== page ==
Tuesday, January 4, 2011

Anasazi Strip - Chapter 17 - Part 1

The telephone startled the Judge, who was doing a New York Times crossword puzzle on the aft patio of his houseboat. He grumbled as he headed over to an elaborate end-table where the streamline portable phone was lying under a copy of the Arizona Republic.

“Judge Keating here.”

“Judge, this is Todd Krieter, from ASN. I hate to bother you like this but I think we need to have a talk. The Grand Canyon County Sheriff was just here asking some very sticky questions.”

The judge winced. “Such as?”

“Well, he wanted to know about those two Paiutes that were murdered. Their wives told him that the men had been working for us. So Sheriff Pratt came to the mine to find out what their jobs were.”

“And what did you tell him?”

“I told him the truth. ASN never hired those Indians. But the point is: Sheriff Pratt is on to the fact that the Indians were working for somebody around here.”

“That’s of little concern,” replied the Judge impatiently. “Those Indians were always paid in cash. There is nothing on paper. Any information the police have would be hearsay.”

“Hearsya or not, the Sheriff knows more about this whole affair than just who those boys were working for. He knows that the person who killed the second Indian was using a chopper to get in and out of the area.”

“He told you that?”

“Yes he did.”

“Why in the world would he give you information like that, Mr. Krieter?”

“Because at the same time he was asking me to explain how we ran our helicopter operation.”

“I hope you told him it was none of his goddamn business,” growled the Judge.

“I couldn’t do that without drawing even more attention to this company. You can’t act uncooperative like that to the people around here – especially the police. But I did emphasize in no uncertain terms that ASN would not stand by and be accused of using our choppers for any type of illegal activity. I laid it on real thick – maybe too thick, in fact. He was pretty persistent and wanted to know stuff like whether or not the choppers stick to a particular travel route. And he was very curious about who had access to them. I told him that the pilots are free to go where they like, within reason. I also ended up giving him a list of the pilots.”

“You gave him my name?” asked the Judge incredulously.

“No, of course not. I told him that some of the owners are permitted to fly our choppers when they come in for inspection tours, but he seemed to be concentrating his attention on the regular pilots. Your friend Saunders in on that list.”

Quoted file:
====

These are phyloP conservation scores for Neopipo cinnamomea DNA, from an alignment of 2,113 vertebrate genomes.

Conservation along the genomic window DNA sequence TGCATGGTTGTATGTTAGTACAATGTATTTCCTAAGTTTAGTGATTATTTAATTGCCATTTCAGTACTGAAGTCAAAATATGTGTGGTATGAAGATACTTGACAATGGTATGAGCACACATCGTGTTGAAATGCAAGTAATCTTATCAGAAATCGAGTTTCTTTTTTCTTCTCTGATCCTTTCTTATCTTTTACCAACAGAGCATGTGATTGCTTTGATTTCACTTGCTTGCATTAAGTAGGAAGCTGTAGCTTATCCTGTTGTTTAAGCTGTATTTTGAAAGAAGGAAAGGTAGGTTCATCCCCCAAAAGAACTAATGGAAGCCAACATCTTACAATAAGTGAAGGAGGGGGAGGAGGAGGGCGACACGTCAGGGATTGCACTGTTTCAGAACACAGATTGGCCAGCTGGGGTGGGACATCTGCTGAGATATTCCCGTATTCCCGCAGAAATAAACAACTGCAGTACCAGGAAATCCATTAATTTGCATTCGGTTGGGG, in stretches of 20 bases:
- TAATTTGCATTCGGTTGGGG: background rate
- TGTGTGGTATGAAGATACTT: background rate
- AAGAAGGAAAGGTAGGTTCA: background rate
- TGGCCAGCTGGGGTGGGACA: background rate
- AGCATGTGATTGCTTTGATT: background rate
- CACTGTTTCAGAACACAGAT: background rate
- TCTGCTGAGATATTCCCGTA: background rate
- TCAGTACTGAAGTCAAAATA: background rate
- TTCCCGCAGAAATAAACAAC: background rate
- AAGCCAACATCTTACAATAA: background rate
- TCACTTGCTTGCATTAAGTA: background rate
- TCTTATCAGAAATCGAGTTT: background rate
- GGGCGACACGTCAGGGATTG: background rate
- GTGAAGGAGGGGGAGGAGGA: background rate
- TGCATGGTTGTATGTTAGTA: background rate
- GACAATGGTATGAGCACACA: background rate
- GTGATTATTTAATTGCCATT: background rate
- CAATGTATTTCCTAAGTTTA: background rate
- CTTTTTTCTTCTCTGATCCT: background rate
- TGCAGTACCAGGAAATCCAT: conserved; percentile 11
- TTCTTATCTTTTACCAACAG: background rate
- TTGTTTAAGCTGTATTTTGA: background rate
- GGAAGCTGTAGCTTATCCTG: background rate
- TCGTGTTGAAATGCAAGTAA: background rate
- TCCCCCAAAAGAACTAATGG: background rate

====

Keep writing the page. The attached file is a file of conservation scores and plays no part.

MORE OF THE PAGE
“That is indeed unfortunate, Mr. Krieter.”

“Yes. I didn’t think you’d be too pleased with the news.”

“I would have preferred otherwise, but sometimes it is better to give the police something to nibble on when they are hungry. I will discuss this matter with Saunders when I see him.”

“You’re still planning on coming here to the mine on Friday?”

“Why certainly. Nothing has changed.”

“Look, Judge, this is really not my business, but I don’t think either you or Sanders should be using the company’s helicopters while things are so hot with the police.”

“Nonsense, Mr. Krieter. I see no reason whatsoever to alter our plans.”

“Your plans, Judge,” corrected the manager. “I mine for uranium. I don’t know what it is you do.”

“You don’t?” asked the Judge with amusement.

“Yeah, well, I do what I’m told. But I’m not a pothunter.”

“Who said anything about pothunting?”

“That isn’t chipped beef you and Saunders have been running through the mine, Judge.”

The Judge snorted. “Looks can be deceiving.”

“Ahh, come on, Judge. I know an Anasazi pot when I see one.”

“But you do not know where those artifacts came from. Do you, Mr. Krieter?”

“Well, no, that’s true.”

“For all you know I may have purchased them at an auction, or dug them up on my own private land. Isn’t that true?”

“You tell me,” said the young engineer. He was tired of being toyed with.

“You are the one who is making the accusations, Mr. Krieter.”

“All I’m doing is telling you that I’m not taking the fall for you or Saunders when it comes down to something which I had nothing to do with. The police are curious about this matter, and it looks to me like they’re focusing in on ASN. Frankly, Judge, I’m worried.”

“Rest assured that the police would have demanded your presence at their headquarters if they had any evidence that could tie ASN to a capital crime. That’s the way the police do business. But when they come to you, they are merely fishing. They talk to as many people as possible and try to trick each person into saying something that might be incriminating. However, from what you have told me, they have gained very little from their little meeting with you.”

“They got Saunders’ name.”

“I assume the police are requesting pilot lists from all of the outfits who fly in this region.”

“Yes. Sheriff Pratt said they were asking everyone.”

“So Mr. Saunders name will now be added to an already long list.”

“But Saunders was flying one of our choppers on the day the second Paiute was murdered.”

“The police don’t know that.”

“No. But I do.”

“Are you making a point, Mr. Krieter?”

Todd Krieter chose his words very carefully. “I don’t know what Saunders was doing with our helicopter that day.”

The Judge interrupted the man abruptly. “Do you want to know?”

There was silence on the other end of the line. “God, I just hope he didn’t kill that goddamn Indian, Judge.”

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